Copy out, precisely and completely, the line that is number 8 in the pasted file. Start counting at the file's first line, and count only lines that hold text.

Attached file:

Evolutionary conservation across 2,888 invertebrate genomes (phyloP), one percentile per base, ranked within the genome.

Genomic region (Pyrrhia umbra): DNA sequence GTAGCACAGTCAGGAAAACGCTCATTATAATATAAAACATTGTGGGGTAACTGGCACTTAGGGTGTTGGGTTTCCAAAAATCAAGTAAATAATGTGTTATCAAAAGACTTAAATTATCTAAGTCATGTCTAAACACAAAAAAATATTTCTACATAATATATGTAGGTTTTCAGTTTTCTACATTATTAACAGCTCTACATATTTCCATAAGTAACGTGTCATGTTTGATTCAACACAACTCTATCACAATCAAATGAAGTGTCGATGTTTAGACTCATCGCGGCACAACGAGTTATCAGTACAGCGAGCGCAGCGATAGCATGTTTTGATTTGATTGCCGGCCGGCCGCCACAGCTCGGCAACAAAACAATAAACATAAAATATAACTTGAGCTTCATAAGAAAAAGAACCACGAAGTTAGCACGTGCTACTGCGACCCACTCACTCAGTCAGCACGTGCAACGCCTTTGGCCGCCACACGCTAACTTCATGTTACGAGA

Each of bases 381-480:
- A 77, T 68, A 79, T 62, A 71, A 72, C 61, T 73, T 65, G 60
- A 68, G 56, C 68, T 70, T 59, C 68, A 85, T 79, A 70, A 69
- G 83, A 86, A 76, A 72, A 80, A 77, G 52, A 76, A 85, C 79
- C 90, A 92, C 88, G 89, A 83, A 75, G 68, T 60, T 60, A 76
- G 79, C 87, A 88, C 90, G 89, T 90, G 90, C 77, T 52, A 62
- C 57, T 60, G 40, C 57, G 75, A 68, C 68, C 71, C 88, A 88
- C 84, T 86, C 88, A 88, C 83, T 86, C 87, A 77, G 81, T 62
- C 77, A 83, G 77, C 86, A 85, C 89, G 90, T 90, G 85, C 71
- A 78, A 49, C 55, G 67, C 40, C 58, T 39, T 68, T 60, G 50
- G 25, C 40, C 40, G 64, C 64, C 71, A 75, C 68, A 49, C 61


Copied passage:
- G 79, C 87, A 88, C 90, G 89, T 90, G 90, C 77, T 52, A 62